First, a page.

West Ham 1 Sunderland 1 - Stuart Rayner's match analysis

TODAY marks the six-month anniversary of Sunderland’s last Premier League win.

Kevin Nolan of West Ham United celebrates scoring against Sunderland
Kevin Nolan of West Ham United celebrates scoring against Sunderland

TODAY marks the six-month anniversary of Sunderland’s last Premier League win. Half a year ago at the Stadium of Light they beat a Queen’s Park Rangers team whose ineptitude away from home was threatening their top-flight status.

Fair enough, there are semantics at work.

The six-month period just happens to bridge the summer break.

Sunderland have tasted victory in that time – once, and only against League Two Morecambe.

They are unbeaten in four league matches this season, all drawn.

As manager Martin O’Neill will happily explain to you, the Black Cats could and should have won games in that time, albeit not many.

Saturday’s was one, although had David Vaughan got his head to James McClean’s cross rather than flopping over it, it would have been a travesty.

James Collins’ header clipped the crossbar, Simon Mignolet was forced into a brilliant save and the amount of shots, corners and possession each side had told an accurate story.

However, the brutal fact is the sequence now stretches to 12 games – just short of a third of a Premier League season.

Twelve games are enough to iron out the slings and arrows of fortune.

O’Neill has never overseen such a long lean run.

In an era when they print league tables before some teams’ seasons have kicked off, it is enough time for reflection and judgement.

Managers have been sacked for better runs than this.

The Football League season is only half a dozen or so matches in and already the cull of bosses has begun in earnest.

It would be nonsense to suggest O’Neill’s job is, or should be, under threat, but equally the Black Cats cannot stick their fingers in their ears and pretend nothing is wrong.

It is, and Sunderland need to rectify it with a top-flight win sooner rather than later.

A visit from notoriously sluggish starters Wigan Athletic this week is a chance which cannot be passed up.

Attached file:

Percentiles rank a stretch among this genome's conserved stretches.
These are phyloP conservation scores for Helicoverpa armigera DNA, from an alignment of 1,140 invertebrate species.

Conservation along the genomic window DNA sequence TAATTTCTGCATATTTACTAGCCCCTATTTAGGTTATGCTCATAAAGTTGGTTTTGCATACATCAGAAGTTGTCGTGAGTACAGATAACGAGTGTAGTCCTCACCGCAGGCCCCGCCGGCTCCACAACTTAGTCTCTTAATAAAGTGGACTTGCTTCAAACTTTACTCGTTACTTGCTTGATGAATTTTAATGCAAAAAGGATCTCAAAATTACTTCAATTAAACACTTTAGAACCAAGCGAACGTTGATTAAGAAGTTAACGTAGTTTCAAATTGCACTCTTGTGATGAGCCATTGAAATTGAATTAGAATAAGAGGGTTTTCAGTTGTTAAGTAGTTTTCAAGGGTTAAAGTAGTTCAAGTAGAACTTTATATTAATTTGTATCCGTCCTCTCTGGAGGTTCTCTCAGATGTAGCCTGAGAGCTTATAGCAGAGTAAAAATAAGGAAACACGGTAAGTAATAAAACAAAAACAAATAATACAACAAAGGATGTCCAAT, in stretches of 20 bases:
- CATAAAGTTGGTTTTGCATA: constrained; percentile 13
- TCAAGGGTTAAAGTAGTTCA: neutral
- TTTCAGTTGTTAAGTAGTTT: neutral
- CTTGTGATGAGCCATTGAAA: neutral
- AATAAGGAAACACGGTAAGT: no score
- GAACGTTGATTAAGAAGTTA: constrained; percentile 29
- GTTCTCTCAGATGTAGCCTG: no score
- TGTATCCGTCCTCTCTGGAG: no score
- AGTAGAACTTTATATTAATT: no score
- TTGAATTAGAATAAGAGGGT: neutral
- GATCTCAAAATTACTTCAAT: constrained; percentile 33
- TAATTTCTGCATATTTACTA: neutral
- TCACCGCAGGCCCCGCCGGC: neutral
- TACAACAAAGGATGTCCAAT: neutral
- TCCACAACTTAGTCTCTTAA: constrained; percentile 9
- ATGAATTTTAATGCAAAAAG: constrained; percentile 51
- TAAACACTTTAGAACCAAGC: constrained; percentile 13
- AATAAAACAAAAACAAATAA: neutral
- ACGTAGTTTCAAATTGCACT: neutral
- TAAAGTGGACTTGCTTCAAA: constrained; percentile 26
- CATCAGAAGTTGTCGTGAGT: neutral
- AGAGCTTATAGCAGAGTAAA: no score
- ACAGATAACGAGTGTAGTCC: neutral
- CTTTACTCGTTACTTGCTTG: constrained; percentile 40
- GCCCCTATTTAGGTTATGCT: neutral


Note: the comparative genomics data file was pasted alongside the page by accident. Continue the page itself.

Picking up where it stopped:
Is it me, or were we saying that about the Wearsiders at the start of last season too?

While West Ham were gracelessly beating at their door at Upton Park on Saturday, Sunderland sneaked good chances on the counter-attack.

Substitute Vaughan’s misreading of a straight-forward cross may have been the worst example, but it was not the only opportunity wasted.

As he watched from the stand, owner Ellis Short could be forgiven for wondering if this is all he gets for ploughing so much money into a faraway football club – seeing them desperately clinging on and relying on counter-attacks against a newly-promoted team.

In all four league matches this season, that is how Sunderland have finished.

Maybe it is down to inferior fitness. Probably not. More likely the heavy burden of knowing how long it was since they last won is weighing down legs and restricting ambition.

That is what makes three points, however they are won, so important.

Two of yesterday’s starting line-up – Danny Rose and Steven Fletcher – were not at the club for the first three-quarters of the depressing sequence and it is perhaps no coincidence they were Sunderland’s best players. Uncertainty is a contagious disease which can spread quickly in the close confines of a dressing room.

Fletcher’s immune system, though, seems to be holding up quite well.

He has scored all Sunderland’s four league goals this season, despite having only been signed in time to play in three matches.

However, there is a limit to what a centre-forward can do with his team-mates far away in the distance. When Collins’ terrible attempted pass fell to Sebastian Larsson, Fletcher coolly controlled the Swede’s cross and drilled a shot Jussi Jääskeläinen could get a hand on, but not stop.

O’Neill’s second-half tactics did not help. He dodged a post-match question about whether Sunderland’s timidity was by accident or design but it was he who took off Stéphane Sessègnon – Sunderland’s only real player of guile – to a “who me?” reaction with 20 minutes to go.

Technically his replacement was a centre-forward, but Fraizer Campbell was put on the right of what had become a five-man midfield.

When Campbell succumbed to an apparent stamp on his foot, O’Neill replaced him not with either of the other two genuine centre-forwards on the bench but dogged midfielder David Meyler.

Two minutes later former Newcastle United midfielder Kevin Nolan attempted to hook a volley goalwards from behind him for the third time.

The first had gone just wide, the second produced a brilliant left-handed save from Mignolet. This one found the net.


David Whetstone
Culture Editor
Graeme Whitfield
Business Editor
Mark Douglas
Newcastle United Editor
Stuart Rayner
Sports Writer